One attack every school day
A child is attacked in a Wrexham school on average every day, according to shocking new figures released today.
Now Plaid Cymru politicians are urging parents to watch out for signs of bullying and to listen more to their children’s concerns after the revelation that more 1200 pupils had been attacked in schools in Wrexham over the past five years.
The figures were released to BBC Wales after a Freedom of Information Request to councils across Wales and show that, in the last school year, 245 children were attacked. That’s more than one child per school day.
Mabon ap Gwynfor, Plaid Cymru Assembly candidate in Clwyd South, said that he himself had suffered bullying as a primary school pupil, and that violent attacks were often the physical culmination of other forms of bullying:
“Bullying can have a severe impact on children and can scar them for life. It can knock their self-confidence. These statistics are just the tip of the iceberg as far as other forms of bullying is concerned. The sad fact is that bullying reflects worse on the people that do the bullying, it could be that they themselves are low on self esteem or having a troubled time at home. But it’s the children that are being bullied that then have to cope with the knock on effects.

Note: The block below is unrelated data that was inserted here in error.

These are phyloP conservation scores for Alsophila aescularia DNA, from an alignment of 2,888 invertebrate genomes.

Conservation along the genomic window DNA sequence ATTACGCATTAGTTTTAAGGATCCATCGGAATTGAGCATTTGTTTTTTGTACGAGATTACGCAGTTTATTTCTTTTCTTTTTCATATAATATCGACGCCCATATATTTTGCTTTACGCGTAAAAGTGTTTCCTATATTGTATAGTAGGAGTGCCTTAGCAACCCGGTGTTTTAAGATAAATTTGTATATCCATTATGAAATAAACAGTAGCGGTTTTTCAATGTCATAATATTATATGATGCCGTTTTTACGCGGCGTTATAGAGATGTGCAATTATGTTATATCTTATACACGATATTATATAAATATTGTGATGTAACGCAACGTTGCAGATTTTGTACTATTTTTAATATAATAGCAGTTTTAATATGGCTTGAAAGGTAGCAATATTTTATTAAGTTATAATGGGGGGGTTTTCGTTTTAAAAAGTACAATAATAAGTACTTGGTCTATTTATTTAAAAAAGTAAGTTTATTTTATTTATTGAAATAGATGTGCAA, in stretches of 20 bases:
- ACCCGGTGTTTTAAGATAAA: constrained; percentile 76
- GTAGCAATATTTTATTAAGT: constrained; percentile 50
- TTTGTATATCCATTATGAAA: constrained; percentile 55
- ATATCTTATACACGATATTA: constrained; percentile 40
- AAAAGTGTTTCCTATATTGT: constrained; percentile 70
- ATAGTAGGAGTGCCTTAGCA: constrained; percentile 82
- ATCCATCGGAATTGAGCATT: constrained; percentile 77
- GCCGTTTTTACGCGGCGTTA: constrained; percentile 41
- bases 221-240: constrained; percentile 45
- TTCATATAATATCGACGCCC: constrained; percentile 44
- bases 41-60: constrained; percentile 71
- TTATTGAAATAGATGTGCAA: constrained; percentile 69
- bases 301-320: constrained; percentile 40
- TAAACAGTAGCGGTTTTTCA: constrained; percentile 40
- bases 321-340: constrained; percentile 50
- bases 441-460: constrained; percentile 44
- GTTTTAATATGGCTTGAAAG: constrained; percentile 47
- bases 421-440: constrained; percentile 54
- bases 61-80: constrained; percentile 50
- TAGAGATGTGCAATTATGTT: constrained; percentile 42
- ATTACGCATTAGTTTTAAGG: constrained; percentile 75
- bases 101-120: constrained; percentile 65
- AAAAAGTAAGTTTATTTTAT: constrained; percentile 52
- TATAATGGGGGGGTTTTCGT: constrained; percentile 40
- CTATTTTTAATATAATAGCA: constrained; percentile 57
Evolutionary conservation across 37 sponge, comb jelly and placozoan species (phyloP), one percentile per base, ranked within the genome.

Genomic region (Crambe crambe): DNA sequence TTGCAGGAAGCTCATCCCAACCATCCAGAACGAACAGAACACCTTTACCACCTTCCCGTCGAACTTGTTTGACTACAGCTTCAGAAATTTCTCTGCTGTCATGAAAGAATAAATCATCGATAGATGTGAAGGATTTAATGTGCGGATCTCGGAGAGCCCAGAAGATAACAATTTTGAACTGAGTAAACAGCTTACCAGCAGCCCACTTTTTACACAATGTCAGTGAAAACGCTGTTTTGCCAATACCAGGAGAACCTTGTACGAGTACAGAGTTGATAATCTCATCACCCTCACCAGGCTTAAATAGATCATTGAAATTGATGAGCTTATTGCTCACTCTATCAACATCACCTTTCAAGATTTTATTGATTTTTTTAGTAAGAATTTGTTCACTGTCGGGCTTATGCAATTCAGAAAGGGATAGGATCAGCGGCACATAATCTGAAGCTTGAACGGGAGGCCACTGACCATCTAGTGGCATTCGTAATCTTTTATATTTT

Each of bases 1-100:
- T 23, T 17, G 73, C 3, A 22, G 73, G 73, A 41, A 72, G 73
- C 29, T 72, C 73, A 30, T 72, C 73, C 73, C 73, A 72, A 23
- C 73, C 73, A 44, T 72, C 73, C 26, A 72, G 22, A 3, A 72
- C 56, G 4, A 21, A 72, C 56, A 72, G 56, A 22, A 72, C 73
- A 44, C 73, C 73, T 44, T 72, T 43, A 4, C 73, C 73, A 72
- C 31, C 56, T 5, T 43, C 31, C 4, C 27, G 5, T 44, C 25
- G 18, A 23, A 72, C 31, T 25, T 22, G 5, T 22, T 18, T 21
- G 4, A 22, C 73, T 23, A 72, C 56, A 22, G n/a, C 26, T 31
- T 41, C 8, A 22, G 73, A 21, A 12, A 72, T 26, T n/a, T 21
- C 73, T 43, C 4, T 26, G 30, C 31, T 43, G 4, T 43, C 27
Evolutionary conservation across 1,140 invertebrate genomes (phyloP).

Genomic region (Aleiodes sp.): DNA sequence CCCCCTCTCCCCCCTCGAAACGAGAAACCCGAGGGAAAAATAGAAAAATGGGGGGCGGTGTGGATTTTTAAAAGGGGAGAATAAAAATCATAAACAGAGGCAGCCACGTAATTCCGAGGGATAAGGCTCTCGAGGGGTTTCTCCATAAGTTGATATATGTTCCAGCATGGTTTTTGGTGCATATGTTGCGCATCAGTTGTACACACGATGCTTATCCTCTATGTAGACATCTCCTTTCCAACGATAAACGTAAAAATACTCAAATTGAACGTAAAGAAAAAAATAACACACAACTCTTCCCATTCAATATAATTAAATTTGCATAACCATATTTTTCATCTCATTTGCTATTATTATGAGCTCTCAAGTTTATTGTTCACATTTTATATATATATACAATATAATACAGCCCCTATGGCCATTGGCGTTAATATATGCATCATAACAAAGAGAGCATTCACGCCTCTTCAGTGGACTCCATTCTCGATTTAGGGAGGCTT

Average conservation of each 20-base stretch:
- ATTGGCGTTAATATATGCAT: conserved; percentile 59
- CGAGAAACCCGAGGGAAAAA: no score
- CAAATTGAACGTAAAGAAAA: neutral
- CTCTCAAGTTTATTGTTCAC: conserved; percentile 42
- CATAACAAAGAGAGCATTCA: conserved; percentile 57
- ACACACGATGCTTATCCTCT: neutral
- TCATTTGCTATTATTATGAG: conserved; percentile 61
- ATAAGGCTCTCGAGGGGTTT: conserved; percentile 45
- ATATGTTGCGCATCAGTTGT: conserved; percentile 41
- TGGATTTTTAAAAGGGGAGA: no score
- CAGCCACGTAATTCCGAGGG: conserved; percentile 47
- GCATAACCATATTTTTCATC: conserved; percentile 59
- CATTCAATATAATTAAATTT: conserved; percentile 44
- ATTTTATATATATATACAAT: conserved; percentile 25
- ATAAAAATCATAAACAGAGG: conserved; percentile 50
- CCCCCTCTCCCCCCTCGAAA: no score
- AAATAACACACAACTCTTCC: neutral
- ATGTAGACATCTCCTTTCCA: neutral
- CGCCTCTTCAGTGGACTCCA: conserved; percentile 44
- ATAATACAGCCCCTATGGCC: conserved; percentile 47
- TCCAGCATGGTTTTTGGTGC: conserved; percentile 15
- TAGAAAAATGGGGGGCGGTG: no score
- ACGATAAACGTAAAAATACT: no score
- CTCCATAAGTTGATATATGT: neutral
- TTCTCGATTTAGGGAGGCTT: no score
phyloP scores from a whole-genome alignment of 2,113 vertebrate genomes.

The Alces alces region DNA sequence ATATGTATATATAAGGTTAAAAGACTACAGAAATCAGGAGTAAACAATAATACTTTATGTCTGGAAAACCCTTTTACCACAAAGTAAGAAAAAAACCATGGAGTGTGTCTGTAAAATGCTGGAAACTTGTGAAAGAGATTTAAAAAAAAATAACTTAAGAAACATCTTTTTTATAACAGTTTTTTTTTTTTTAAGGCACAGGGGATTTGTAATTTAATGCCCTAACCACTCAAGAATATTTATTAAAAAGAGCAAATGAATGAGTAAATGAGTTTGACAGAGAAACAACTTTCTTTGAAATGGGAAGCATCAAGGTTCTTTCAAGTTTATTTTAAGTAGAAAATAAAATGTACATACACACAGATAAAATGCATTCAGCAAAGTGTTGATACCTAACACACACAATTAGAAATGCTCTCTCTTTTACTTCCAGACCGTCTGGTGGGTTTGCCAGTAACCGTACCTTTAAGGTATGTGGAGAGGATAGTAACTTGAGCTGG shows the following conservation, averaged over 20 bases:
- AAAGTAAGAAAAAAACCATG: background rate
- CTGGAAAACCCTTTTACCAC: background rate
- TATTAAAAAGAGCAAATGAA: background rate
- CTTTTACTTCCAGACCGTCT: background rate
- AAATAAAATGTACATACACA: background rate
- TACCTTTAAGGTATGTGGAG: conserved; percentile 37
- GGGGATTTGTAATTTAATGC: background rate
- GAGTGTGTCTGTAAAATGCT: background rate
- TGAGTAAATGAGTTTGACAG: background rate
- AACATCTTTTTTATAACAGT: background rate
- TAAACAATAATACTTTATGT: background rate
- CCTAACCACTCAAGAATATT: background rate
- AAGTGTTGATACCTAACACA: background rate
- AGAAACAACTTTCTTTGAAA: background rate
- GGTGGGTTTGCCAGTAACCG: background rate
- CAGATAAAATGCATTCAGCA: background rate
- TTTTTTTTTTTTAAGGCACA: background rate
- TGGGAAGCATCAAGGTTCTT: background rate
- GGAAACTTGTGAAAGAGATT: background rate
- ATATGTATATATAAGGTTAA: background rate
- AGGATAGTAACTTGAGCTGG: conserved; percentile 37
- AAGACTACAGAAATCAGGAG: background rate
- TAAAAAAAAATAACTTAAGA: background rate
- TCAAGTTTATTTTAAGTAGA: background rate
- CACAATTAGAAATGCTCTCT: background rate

“Children shouldn’t be afraid to talk out, and adults shouldn’t dismiss a child’s concerns. It’s not a case of a child who is being bullied needing to ‘grow-up’, ‘toughen-up’ or ‘stand-up for themselves’. Admitting to being bullied is a brave first step and they need to know that their family is there to support them. I remember being bullied as a child and I kept it quiet for fear of making it worse. My parents caught on and dealt with it quickly, and I am forever grateful to them.”
The NSPCC say that a large 14% of calls to their Childline service in 2009/2010 was because of bullying.
Marc Jones, Plaid’s Assembly candidate for Wrexham, added:
“These are worrying statistics. Bullying can blight a young person’s life, whether it’s physical attacks or of a more psychological kind. Tackling the small minority who carry out these attacks must be a priority and I hope children will have the confidence to come forward if there are incidents such as these in their schools.”